Higgins’ in Portland. Very good, comfortable restaurant, and always really terrific beers on draft at the bar. Don and I almost always end up at Higgins’ after the last sales call, sometimes even after an evening out, for a beer or a glass of wine. Great service and staff.
Hammersly’s Bistro in Boston. I love eating at Hammersly’s. It’s like the BayWolf here in Oakland, but slightly less low-key. Everything is always delicious. John Lithgow sighting. (!!!)
The Co-op Bookstore in Harvard Square. Nothing to eat here, but plenty to digest. Picked up the third volume in Phillip Pullman’s “His Dark Materials” trilogy. If you can’t be at home, might as well inhabit a good story when you’ve got a few moments.
Jacobs Field Cleveland. A seat in the shade, near the top of the upper deck, very close to home plate, therefore not the Uecker seats. Freezing cold day. Cleveland was unfortunately (actually I felt pretty impartial) shut out by Tampa Bay. Featured players in this game included ex-Giants Ellis Burks, Dave Burba, Rich Rodriguez, and ex-A Ben Grieve, who got three hits. But the clear standout guy of the day was a vendor who shouted (a la WWF) for all to hear, that he was the Beer Guy!!! You better believe it.
Moxie in Cleveland. Classy restaurant. Nice food, good wine list. Good company, too — a fellow named Mario Vitale, from Western Reserve Wine Company, one of the great American wine retailers, and teachers.
Pier W, on Lake Erie. Great spot to eat and drink and watch the sun set on Cleveland, or to watch the weather change. Todd Thomson, the wine buyer and sommelier, is a bright light in the business.
Lola, best place in town. Really good food, great service, superb wine list. Great bartender. All around class joint.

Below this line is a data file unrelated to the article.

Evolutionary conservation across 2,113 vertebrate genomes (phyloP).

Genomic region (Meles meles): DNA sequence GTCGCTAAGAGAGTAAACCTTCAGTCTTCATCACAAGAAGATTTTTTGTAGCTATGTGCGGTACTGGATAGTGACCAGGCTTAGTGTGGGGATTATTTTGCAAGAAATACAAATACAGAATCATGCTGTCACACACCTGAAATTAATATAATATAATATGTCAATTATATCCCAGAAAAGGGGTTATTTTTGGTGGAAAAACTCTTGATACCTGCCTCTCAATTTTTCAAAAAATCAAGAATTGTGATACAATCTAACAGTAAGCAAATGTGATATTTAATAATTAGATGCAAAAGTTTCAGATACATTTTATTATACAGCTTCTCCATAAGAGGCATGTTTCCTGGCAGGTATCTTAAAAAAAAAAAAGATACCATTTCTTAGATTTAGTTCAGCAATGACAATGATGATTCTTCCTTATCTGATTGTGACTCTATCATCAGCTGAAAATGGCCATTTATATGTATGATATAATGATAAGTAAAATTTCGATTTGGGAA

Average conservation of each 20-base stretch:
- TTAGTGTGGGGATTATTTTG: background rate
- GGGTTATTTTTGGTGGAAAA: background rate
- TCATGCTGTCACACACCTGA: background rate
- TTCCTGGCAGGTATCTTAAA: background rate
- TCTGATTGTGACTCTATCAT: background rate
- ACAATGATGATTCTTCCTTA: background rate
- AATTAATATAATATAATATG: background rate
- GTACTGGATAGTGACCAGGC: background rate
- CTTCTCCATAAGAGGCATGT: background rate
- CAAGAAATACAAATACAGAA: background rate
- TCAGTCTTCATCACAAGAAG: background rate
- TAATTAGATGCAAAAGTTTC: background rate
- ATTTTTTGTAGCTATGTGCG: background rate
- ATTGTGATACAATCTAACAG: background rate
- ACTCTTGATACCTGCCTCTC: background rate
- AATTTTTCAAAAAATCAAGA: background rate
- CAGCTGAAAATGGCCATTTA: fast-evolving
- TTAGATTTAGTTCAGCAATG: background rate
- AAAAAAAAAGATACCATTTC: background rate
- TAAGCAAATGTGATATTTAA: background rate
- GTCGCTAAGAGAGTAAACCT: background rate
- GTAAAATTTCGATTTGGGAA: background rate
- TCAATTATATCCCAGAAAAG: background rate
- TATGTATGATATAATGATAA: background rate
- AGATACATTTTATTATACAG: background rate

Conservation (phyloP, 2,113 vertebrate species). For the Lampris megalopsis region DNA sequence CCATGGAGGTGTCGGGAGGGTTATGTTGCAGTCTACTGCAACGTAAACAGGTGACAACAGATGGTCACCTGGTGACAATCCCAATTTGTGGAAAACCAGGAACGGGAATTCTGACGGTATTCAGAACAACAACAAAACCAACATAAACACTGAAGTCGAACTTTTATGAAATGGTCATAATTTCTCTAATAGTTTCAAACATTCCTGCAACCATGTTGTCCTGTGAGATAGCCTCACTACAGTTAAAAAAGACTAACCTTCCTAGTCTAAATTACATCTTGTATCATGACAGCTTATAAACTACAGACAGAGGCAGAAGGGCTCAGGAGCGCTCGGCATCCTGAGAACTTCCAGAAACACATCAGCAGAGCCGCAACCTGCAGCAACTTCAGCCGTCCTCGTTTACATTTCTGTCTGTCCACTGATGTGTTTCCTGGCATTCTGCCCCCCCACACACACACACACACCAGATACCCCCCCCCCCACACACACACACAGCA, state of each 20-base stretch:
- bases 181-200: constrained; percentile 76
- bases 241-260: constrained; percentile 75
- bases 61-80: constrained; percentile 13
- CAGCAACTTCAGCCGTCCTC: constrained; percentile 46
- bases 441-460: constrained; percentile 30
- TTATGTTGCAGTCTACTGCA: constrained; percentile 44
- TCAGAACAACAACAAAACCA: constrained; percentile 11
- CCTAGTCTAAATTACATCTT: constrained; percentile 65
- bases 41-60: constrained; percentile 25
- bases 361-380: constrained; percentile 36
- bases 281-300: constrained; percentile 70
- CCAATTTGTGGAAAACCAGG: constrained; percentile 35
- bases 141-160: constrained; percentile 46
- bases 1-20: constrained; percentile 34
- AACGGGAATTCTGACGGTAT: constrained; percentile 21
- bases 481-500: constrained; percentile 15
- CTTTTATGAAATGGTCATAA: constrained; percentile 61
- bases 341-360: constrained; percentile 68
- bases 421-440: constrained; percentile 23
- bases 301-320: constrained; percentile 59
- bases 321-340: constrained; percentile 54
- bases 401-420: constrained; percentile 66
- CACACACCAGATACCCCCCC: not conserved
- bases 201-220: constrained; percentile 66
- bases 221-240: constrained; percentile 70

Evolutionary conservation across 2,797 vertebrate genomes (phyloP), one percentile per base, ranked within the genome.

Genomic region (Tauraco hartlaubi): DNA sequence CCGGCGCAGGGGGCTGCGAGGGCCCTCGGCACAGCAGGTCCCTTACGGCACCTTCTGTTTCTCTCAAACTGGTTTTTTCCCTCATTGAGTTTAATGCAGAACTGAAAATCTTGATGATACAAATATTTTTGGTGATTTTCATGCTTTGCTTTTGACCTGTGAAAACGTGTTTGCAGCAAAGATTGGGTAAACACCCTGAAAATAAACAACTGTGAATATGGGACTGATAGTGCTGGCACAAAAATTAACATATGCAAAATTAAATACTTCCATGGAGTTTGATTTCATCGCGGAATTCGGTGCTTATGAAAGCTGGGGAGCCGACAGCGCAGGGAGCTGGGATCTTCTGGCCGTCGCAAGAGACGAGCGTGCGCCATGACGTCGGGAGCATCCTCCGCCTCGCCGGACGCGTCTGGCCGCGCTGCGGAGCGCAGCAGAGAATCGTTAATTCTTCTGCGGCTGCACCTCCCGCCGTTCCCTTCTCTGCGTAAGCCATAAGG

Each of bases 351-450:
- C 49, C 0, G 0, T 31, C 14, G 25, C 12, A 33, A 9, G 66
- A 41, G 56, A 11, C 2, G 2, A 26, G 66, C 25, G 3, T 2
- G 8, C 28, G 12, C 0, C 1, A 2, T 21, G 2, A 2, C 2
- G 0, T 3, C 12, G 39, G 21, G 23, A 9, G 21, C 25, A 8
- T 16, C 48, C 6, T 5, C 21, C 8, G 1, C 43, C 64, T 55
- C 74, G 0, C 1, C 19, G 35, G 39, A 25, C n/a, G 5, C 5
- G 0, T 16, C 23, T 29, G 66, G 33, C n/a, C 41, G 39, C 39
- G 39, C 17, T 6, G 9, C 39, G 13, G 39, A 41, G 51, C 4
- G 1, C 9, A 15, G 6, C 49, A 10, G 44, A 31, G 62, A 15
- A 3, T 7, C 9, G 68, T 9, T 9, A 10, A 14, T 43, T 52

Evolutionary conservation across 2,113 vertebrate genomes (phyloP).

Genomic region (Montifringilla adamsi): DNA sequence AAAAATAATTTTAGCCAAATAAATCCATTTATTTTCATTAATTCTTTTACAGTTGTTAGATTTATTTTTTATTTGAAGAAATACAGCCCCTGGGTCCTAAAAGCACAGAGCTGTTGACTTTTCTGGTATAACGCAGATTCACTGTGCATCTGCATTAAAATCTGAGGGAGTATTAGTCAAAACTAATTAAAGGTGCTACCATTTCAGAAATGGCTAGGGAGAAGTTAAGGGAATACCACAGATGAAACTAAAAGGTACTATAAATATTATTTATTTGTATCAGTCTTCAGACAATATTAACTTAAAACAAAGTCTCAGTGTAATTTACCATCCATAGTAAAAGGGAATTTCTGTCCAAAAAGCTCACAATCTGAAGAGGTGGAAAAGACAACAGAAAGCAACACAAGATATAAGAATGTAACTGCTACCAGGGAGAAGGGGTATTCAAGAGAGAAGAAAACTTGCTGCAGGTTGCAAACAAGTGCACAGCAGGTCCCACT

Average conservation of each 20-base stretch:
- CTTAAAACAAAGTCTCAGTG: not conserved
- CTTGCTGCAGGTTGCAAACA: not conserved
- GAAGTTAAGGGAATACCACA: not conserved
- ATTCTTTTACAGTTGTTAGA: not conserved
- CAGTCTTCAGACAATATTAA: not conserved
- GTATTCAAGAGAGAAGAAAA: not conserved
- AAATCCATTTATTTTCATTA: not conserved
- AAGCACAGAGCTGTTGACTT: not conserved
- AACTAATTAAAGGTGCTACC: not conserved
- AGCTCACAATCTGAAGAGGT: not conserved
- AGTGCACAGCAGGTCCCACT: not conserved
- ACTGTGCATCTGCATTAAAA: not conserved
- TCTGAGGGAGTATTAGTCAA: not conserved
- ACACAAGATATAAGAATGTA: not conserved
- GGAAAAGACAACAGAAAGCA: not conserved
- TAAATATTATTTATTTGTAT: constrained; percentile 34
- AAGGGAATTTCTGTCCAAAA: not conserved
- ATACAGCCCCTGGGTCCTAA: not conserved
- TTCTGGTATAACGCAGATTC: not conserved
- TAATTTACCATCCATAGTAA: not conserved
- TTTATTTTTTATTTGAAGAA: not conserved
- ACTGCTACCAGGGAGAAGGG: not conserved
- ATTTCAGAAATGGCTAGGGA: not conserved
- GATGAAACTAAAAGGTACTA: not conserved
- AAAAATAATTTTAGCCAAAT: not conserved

The Refectory in Columbus, Ohio. An old, old place that is changing with the times.
Feels, from the architecture, like it’s from the twenties or thirties (last century, that is), but for food, wine, and service, it’s utterly contemporary. Dave McMahon, the wine buyer, had me in for a staff training. It felt like he was really rushing us, but then, as we put down the glasses after tasting the last of four wines, he caused a guitar to appear, and asked me to sing. How could I refuse?
Alana’s, also Columbus. We got inside just in time, as the sky opened up for the second time that day, and a good, old-fashioned Midwestern thunderstorm lit up central Ohio. Alana’s is a fairly new restaurant in an old building. It’s got a comfortable, funky feel to it, though there’s nothing lacking at all in demeanor, service or presentation here. This is great cooking; it must be a bit like what Chez Panisse was like back in the mid-70’s. We ordered a number of wines off the exceptional list. One of them, the ’99 Burgaud Cote Rotie we tasted beside the Edmunds St. John ’99 Wylie-Fenaughty, just to see how they stacked up. Good comparison — both wines very impressive.